Why are we waiting in
this queue of visitors? asked Ariel, looking through the
falling snow. He hardly recognized the narrow street between
the high buildings though the city was his own; even now he was
unsure whether he had been in this street before, so narrow that
it was little more than an alley, but with men and women constantly
walking up and down; he looked at their faces, and, as he saw
each, he asked, do I know that man? Do I know that woman? A clock
nearly overhead tolled out the hour. This then is the centre
of it, and the oldest part, he said, for the bells sound
was so familiar to him that it took him straight back to the
years of his childhood, the dusty summers, it is unchanged, he
said to himself, between the strokes of the tolling bell, in
thought he travelled down the years, as swiftly as an arrow,
always I remember this queue of people waiting here, he said,
as the bell tolled overhead, the echoes and the reverberations
gave the impression that it sounded from no real tower but from
the snow-filled sky above his head: we have come at last to a
place I know but by a circuitous and wayward path.
Is that what you think this is, a queue of visitors?
said the first man, banging his hands together for warmth, a
stream of vapour coming from his mouth as he spoke the words.
The pavement was narrow and uneven; they could only stand on
it in single file, and the man behind Ariel held onto Ariels
coat, as much for his own support as to prevent Ariel from following
any action of his own.
This is where we usually stand; the entrance is ahead,
and thats the way we usually go in, said the second,
who was behind the first, and speaking over his shoulder, his
voice louder and more distinct, his manner simple and direct.
We know of no other. If there is a quicker way, you might
tell us; we would be grateful to you.
Ariel thought to himself, this line of people in which we stand,
it is, surely, the visitors queue. Thats my assumption,
but they are certainly surprised by it; so perhaps Im mistaken,
these people who wait are not visitors; but, then, who else might
they be? I cant begin to think. This must be a queue of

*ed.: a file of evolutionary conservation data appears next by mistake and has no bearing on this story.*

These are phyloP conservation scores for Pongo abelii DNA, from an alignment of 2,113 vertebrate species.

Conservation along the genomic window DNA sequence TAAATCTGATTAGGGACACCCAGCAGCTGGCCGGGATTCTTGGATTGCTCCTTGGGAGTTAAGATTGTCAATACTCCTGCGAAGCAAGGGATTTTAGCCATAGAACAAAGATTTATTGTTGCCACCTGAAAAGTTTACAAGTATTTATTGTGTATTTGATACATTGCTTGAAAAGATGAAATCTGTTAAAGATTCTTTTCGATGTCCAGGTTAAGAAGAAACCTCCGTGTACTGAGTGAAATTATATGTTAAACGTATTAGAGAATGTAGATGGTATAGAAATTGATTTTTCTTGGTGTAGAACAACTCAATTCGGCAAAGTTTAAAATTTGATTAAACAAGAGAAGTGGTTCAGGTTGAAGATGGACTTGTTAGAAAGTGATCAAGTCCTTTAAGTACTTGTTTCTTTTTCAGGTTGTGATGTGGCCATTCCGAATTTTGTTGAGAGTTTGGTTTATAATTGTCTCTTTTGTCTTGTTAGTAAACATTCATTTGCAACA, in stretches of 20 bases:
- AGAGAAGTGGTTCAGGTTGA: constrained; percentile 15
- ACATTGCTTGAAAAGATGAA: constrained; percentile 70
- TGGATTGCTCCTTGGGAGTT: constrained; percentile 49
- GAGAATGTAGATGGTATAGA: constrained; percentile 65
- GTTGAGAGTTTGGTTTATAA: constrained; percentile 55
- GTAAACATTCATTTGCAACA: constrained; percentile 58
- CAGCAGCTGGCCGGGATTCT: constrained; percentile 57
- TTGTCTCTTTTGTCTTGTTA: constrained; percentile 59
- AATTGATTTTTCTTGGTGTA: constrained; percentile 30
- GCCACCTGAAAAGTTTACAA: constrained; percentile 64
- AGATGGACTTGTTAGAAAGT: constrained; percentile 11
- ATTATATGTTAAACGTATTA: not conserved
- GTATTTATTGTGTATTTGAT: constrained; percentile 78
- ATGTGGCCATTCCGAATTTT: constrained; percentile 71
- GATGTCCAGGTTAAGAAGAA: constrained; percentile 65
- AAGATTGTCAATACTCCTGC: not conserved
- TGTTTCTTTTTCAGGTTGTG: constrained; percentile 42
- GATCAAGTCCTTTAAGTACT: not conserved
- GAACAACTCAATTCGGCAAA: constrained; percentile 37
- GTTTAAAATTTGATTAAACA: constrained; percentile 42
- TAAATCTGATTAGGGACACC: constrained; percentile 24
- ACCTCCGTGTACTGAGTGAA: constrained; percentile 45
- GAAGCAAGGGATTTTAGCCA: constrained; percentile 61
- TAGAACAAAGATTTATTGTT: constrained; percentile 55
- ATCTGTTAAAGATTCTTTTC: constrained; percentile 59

would-be visitors; maybe he has never wondered what they were
waiting for, so any suggestion from anyone would be novel to
There are other lines of people in other streets, as you
probably remember, said the first, but well
keep to this, as it is known to us; its snowing but thats
not unpleasant, and, when you reflect upon these days in time
to come, you may well be grateful to us for these last few moments,
he said, and, thank you for taking your time with us.
Everything I do works to a malign advantage, said
And why not? said the first, that is what progress
is all about; in a sense you spend your whole life waiting in
I could do with some food, said the second, in his
He shall share ours, said the third.
The first man was aware of Ariels apprehension. Think
of this as another episode, another days journey.
We live in linear ways, said the second man (his
voice slow and deep; he examined the prints in the snow as he
spoke; you would have put him down as simple), as thought
partakes of light. There is never a place but where you can to
some extent see your way on and back. There is never a place
but where you are aware, no mind how dimly, of the tether to
the past and the tether to the place which is to come. Stretched
or slack, they sound out like a muted string. Believe me if you
wish, or not, so much depends on what you yourself have seen.
Oh, in the end, none of its of much importance, its
all hyperbole. But, yes, at the end of it all well share
our food with you, if you have an appetite.
And then what will happen? asked Ariel, over his
shoulder, aloud, as if they disgusted him, which as it happened
was true; he looked at them as if he would have to spend the
rest of his life with them.
They moved forward a place, the little door at the side of the
great gateway was opened, a visitor was questioned and was allowed
to enter, then the door was closed again. This unending repetition
made Ariel nervous what are we all waiting for?
and he looked at the little door with foreboding: he thought
to himself, allowing the words to come to his mind, from the
day of my birth I was a target for bribery by an hour of liberty.
Now they want to buy me with the promise of freedom; they want
to buy me with the promise of eternal life; in the end they just
want to buy me as they would any other commodity. He looked at
the narrow door as it opened ahead of him, nothing would be great
enough, none of that would buy me. Wait til you are hungry, they
used to say, pausing to stare, standing beneath the downfalling
light, wait til you are hungry: if you are empty enough without
a word youll seize whatevers reached down to you,
whatever is the offer, lest the hand be withdrawn upon your least
hesitation, blink, and it is gone. I didnt even identify
that which was being offered. Even in the intensity of hunger
I felt disgust at all they reached down, I did not even hesitate
before I turned my back.
How many more to go? asked the first, gently tapping
Ariels arm; Ariel was taller than any of them and could
see what was going on at the gate, about five more, he said.
Dont be angry with us, said the second, it
is not our fault, if you were in our position, youd be
doing just the same.
It soon goes, this little time, patient one has been and
patient one must be, said the first, even now we
dont know what youre waiting for, even now thats
not been formed. Maybe thats the case. It has been said,
in so many words. This little time soon goes; count the minutes,
if you wish, thats what children do, sometimes, the first
time a watch comes into their hands, staring at the dial they
count the minutes, open-mouthed, or you neednt count; instead